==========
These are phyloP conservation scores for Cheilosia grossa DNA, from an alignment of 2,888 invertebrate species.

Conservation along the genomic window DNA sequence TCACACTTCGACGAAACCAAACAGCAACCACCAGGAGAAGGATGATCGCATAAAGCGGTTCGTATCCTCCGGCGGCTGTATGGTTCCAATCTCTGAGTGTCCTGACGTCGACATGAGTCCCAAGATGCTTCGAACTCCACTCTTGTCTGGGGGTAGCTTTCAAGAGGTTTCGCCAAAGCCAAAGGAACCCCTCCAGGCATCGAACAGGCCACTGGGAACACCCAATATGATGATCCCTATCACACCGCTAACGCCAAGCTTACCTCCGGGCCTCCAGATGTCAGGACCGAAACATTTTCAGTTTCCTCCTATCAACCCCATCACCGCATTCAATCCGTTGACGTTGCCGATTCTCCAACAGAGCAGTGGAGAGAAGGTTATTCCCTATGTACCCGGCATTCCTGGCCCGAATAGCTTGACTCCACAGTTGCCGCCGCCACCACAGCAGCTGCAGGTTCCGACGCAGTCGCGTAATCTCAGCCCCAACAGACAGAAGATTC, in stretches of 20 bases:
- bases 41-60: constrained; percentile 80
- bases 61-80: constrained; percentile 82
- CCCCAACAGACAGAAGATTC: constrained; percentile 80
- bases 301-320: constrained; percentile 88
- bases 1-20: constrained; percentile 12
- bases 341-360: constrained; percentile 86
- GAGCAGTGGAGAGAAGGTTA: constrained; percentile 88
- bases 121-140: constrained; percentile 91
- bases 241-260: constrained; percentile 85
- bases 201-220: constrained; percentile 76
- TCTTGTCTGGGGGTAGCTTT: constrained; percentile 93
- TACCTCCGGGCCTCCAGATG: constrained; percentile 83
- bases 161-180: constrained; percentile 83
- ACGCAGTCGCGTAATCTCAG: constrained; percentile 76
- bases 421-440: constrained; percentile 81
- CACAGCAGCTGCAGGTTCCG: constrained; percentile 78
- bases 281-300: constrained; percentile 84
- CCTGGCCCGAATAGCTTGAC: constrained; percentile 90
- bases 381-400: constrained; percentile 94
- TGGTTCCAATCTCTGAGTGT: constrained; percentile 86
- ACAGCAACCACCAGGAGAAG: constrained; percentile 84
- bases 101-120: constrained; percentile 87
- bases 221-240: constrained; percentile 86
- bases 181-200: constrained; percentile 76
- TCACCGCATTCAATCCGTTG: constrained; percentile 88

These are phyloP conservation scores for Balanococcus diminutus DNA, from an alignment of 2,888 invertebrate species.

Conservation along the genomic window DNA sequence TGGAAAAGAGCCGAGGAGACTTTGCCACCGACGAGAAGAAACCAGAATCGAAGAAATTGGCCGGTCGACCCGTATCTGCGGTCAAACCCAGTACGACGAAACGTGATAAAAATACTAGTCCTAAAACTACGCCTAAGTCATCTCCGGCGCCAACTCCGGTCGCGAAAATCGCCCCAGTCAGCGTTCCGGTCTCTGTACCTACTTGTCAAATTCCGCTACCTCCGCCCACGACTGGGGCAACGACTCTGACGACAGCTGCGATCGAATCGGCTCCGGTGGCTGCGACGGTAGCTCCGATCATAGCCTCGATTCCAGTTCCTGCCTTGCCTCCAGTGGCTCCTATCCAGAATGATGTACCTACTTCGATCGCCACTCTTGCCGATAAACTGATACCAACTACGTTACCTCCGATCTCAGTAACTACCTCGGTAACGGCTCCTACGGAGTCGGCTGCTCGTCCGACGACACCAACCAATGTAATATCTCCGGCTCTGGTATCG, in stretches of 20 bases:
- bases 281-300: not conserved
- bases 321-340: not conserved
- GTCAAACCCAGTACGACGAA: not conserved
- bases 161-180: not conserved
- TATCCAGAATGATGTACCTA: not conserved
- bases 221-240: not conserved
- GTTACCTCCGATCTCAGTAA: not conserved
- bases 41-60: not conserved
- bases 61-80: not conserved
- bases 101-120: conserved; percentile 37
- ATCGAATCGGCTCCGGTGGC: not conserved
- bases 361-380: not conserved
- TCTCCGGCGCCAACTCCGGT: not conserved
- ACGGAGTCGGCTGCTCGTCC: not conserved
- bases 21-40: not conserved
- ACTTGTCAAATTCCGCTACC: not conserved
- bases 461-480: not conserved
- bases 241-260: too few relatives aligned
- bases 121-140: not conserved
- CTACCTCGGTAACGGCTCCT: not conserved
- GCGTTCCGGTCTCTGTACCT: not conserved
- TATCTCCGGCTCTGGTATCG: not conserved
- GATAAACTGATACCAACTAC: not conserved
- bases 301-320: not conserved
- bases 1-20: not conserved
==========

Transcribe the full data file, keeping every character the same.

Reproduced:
These are phyloP conservation scores for Cheilosia grossa DNA, from an alignment of 2,888 invertebrate species.

Conservation along the genomic window DNA sequence TCACACTTCGACGAAACCAAACAGCAACCACCAGGAGAAGGATGATCGCATAAAGCGGTTCGTATCCTCCGGCGGCTGTATGGTTCCAATCTCTGAGTGTCCTGACGTCGACATGAGTCCCAAGATGCTTCGAACTCCACTCTTGTCTGGGGGTAGCTTTCAAGAGGTTTCGCCAAAGCCAAAGGAACCCCTCCAGGCATCGAACAGGCCACTGGGAACACCCAATATGATGATCCCTATCACACCGCTAACGCCAAGCTTACCTCCGGGCCTCCAGATGTCAGGACCGAAACATTTTCAGTTTCCTCCTATCAACCCCATCACCGCATTCAATCCGTTGACGTTGCCGATTCTCCAACAGAGCAGTGGAGAGAAGGTTATTCCCTATGTACCCGGCATTCCTGGCCCGAATAGCTTGACTCCACAGTTGCCGCCGCCACCACAGCAGCTGCAGGTTCCGACGCAGTCGCGTAATCTCAGCCCCAACAGACAGAAGATTC, in stretches of 20 bases:
- bases 41-60: constrained; percentile 80
- bases 61-80: constrained; percentile 82
- CCCCAACAGACAGAAGATTC: constrained; percentile 80
- bases 301-320: constrained; percentile 88
- bases 1-20: constrained; percentile 12
- bases 341-360: constrained; percentile 86
- GAGCAGTGGAGAGAAGGTTA: constrained; percentile 88
- bases 121-140: constrained; percentile 91
- bases 241-260: constrained; percentile 85
- bases 201-220: constrained; percentile 76
- TCTTGTCTGGGGGTAGCTTT: constrained; percentile 93
- TACCTCCGGGCCTCCAGATG: constrained; percentile 83
- bases 161-180: constrained; percentile 83
- ACGCAGTCGCGTAATCTCAG: constrained; percentile 76
- bases 421-440: constrained; percentile 81
- CACAGCAGCTGCAGGTTCCG: constrained; percentile 78
- bases 281-300: constrained; percentile 84
- CCTGGCCCGAATAGCTTGAC: constrained; percentile 90
- bases 381-400: constrained; percentile 94
- TGGTTCCAATCTCTGAGTGT: constrained; percentile 86
- ACAGCAACCACCAGGAGAAG: constrained; percentile 84
- bases 101-120: constrained; percentile 87
- bases 221-240: constrained; percentile 86
- bases 181-200: constrained; percentile 76
- TCACCGCATTCAATCCGTTG: constrained; percentile 88

These are phyloP conservation scores for Balanococcus diminutus DNA, from an alignment of 2,888 invertebrate species.

Conservation along the genomic window DNA sequence TGGAAAAGAGCCGAGGAGACTTTGCCACCGACGAGAAGAAACCAGAATCGAAGAAATTGGCCGGTCGACCCGTATCTGCGGTCAAACCCAGTACGACGAAACGTGATAAAAATACTAGTCCTAAAACTACGCCTAAGTCATCTCCGGCGCCAACTCCGGTCGCGAAAATCGCCCCAGTCAGCGTTCCGGTCTCTGTACCTACTTGTCAAATTCCGCTACCTCCGCCCACGACTGGGGCAACGACTCTGACGACAGCTGCGATCGAATCGGCTCCGGTGGCTGCGACGGTAGCTCCGATCATAGCCTCGATTCCAGTTCCTGCCTTGCCTCCAGTGGCTCCTATCCAGAATGATGTACCTACTTCGATCGCCACTCTTGCCGATAAACTGATACCAACTACGTTACCTCCGATCTCAGTAACTACCTCGGTAACGGCTCCTACGGAGTCGGCTGCTCGTCCGACGACACCAACCAATGTAATATCTCCGGCTCTGGTATCG, in stretches of 20 bases:
- bases 281-300: not conserved
- bases 321-340: not conserved
- GTCAAACCCAGTACGACGAA: not conserved
- bases 161-180: not conserved
- TATCCAGAATGATGTACCTA: not conserved
- bases 221-240: not conserved
- GTTACCTCCGATCTCAGTAA: not conserved
- bases 41-60: not conserved
- bases 61-80: not conserved
- bases 101-120: conserved; percentile 37
- ATCGAATCGGCTCCGGTGGC: not conserved
- bases 361-380: not conserved
- TCTCCGGCGCCAACTCCGGT: not conserved
- ACGGAGTCGGCTGCTCGTCC: not conserved
- bases 21-40: not conserved
- ACTTGTCAAATTCCGCTACC: not conserved
- bases 461-480: not conserved
- bases 241-260: too few relatives aligned
- bases 121-140: not conserved
- CTACCTCGGTAACGGCTCCT: not conserved
- GCGTTCCGGTCTCTGTACCT: not conserved
- TATCTCCGGCTCTGGTATCG: not conserved
- GATAAACTGATACCAACTAC: not conserved
- bases 301-320: not conserved
- bases 1-20: not conserved